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The COO Mistake: Don’t Make It

Last week I met a bright entrepreneur with a good idea and the right experience and cred to pull it off. She said, “what I need is a tech person and a COO to get started.

I told her that she absolutely didn’t need a COO right now, and that she should run as fast as she could away from anyone who told her she did.

Everyone seems to make this mistake with their first (or second?) company: you feel like you want the company to be legit in the business sense, so you go out and find yourself a COO who knows how to operate things.

The only problem is when you first start a company there’s no real company to operate. So that COO starts operating whatever he or she can in the meantime – which usually turns out to be the product, since that’s what’s getting figured out pre-launch. And COO’s, by the very fact that they make good COOs, make less-than-perfect product people. (And product doesn’t need to be “operated”, does it?)

The result is a product discovery and perfection phase that is overly beaurocratic, overly managed, overly operated. That all gets in the way of that discovery process, which needs to be as focused as possible and as fluid as possible.

What you need when you start a startup is a core of people whose main job is to figure out the product – people who can translate the big idea that you started with into a nuts-and-bolts reality that actually works and that people actually like. Anything else is a distraction.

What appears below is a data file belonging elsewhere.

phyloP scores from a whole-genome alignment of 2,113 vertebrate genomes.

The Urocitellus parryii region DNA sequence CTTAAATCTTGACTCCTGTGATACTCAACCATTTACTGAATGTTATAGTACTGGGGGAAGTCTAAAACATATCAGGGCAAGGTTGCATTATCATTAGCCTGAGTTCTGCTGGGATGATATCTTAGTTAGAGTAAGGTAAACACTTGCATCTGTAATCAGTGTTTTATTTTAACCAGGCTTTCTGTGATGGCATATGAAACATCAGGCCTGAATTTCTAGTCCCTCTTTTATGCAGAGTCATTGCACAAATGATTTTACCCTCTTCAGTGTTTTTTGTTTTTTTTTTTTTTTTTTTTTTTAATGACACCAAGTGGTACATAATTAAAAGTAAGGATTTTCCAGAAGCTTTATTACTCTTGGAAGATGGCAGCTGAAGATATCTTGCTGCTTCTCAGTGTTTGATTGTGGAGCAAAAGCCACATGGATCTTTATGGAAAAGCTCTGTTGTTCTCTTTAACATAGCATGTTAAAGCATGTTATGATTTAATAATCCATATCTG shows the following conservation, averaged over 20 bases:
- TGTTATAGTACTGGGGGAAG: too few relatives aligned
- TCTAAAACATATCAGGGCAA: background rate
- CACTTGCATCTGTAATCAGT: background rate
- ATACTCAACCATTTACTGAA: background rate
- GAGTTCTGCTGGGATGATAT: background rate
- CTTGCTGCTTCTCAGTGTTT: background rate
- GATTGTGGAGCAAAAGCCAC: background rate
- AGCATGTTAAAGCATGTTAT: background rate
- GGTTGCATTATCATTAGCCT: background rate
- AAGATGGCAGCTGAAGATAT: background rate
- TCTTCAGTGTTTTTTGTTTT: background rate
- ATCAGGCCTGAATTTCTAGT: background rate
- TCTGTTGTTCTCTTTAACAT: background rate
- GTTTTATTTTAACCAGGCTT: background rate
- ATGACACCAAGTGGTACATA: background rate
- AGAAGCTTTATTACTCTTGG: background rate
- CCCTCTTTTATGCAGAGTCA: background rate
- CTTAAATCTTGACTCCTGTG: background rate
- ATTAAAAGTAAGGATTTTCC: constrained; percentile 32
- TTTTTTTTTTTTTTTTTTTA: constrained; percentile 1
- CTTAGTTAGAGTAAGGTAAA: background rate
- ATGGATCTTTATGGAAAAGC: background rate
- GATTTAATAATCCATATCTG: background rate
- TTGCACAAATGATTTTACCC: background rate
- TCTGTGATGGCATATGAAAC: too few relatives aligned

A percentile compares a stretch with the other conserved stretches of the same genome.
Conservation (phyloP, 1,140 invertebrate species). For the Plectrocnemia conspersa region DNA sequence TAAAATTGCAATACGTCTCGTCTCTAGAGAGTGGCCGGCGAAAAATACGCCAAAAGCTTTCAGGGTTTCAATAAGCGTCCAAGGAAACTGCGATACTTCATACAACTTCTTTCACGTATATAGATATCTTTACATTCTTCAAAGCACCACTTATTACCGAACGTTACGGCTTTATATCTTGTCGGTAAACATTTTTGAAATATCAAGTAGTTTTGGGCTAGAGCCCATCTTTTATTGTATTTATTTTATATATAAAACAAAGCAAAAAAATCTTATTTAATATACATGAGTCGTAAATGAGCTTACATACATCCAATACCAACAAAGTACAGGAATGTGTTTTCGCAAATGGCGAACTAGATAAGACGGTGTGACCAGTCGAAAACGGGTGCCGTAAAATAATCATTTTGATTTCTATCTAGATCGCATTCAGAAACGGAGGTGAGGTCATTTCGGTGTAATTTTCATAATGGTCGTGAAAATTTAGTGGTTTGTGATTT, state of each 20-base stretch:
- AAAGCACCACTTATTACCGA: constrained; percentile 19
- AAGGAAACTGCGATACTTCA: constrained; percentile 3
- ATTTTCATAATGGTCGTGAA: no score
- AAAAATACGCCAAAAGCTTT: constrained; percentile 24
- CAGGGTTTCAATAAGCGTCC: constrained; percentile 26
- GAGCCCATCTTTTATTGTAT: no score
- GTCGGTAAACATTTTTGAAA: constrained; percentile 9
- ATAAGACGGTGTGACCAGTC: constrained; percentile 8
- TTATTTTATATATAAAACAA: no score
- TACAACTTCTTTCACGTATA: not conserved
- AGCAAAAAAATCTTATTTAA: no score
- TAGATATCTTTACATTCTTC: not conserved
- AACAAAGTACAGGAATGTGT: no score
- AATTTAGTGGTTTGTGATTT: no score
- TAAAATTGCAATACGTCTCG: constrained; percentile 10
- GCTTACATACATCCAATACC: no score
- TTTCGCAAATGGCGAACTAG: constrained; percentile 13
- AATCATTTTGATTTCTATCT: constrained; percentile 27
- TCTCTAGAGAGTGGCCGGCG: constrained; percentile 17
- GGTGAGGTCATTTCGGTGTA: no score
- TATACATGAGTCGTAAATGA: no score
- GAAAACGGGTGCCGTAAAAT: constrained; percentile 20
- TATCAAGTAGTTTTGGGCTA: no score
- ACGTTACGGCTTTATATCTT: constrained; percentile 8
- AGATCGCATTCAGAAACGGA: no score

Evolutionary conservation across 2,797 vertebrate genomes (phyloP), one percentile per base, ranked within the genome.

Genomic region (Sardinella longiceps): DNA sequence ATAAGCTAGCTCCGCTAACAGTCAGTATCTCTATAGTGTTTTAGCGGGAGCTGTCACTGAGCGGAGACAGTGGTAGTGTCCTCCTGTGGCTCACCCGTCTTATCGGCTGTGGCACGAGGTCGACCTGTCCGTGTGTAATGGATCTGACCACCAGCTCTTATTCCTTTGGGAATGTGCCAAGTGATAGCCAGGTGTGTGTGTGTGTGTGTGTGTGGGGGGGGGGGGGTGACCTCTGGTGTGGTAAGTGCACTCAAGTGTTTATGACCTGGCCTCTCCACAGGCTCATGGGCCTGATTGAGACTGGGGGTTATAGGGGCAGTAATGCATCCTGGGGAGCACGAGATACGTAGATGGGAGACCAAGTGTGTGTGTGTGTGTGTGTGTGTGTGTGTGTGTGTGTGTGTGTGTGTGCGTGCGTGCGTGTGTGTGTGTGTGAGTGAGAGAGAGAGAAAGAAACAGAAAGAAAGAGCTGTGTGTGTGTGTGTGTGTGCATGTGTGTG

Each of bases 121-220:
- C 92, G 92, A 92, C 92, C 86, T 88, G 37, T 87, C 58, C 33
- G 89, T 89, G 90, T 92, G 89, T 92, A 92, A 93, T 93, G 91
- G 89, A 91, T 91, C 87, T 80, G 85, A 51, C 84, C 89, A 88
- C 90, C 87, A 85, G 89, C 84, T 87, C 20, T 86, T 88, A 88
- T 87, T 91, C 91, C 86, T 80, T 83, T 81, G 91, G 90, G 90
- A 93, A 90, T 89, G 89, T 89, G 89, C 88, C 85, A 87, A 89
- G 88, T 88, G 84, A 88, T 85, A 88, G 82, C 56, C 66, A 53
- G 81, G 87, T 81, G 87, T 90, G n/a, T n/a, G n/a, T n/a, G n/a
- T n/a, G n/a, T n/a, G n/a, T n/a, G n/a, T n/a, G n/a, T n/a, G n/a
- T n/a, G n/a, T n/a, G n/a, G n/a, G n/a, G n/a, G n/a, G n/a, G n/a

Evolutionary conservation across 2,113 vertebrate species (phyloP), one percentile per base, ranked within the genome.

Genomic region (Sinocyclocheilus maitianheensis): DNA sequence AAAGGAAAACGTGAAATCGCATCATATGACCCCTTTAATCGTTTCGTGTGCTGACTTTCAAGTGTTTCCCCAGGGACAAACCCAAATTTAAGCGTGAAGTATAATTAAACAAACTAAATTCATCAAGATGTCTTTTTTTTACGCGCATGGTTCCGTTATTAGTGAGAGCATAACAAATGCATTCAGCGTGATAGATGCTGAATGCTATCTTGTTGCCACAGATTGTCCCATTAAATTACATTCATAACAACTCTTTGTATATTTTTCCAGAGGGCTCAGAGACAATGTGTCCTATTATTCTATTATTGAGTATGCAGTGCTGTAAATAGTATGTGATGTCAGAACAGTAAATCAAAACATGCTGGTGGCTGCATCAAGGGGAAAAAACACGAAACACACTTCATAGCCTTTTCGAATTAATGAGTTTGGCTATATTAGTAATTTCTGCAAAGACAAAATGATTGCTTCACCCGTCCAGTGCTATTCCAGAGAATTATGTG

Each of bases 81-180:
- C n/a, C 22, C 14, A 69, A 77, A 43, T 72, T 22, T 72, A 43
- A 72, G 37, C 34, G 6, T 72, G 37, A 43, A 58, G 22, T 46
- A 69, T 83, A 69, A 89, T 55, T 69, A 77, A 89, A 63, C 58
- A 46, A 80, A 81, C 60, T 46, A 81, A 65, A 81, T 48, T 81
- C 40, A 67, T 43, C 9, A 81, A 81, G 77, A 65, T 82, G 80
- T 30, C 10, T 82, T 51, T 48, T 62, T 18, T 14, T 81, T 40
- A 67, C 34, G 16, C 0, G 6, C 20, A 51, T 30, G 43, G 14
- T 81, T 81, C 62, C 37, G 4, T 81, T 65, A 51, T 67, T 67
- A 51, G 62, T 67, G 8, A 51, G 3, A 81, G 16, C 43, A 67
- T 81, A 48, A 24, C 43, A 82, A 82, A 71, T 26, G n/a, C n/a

When you need a COO is when you have a real company, hiring employees, making payroll, talking to a board of directors, evaluating business deals. Operating.

I feel this problem extra sharply, because I had it myself when I started Appify. Our COO was a great COO, but there wasn’t any operating to do initially, and it led to a lot of overlap between what everyone on the team was doing, and a lot of extra conversation that slowed things down when they needed to go fast. If he had come on 6 months later, it would have been much better timing, and things would have gone smoother as a result.

When you start a startup, it’s really NOT a business at first. It’s a hunch that you’re onto something, a good idea that, properly executed, you could turn into a great business. The first thing you have to do is explore the idea from the product side of things and see if you can actually execute it. Once you start to see that you can, then, and only then, bring on a COO.

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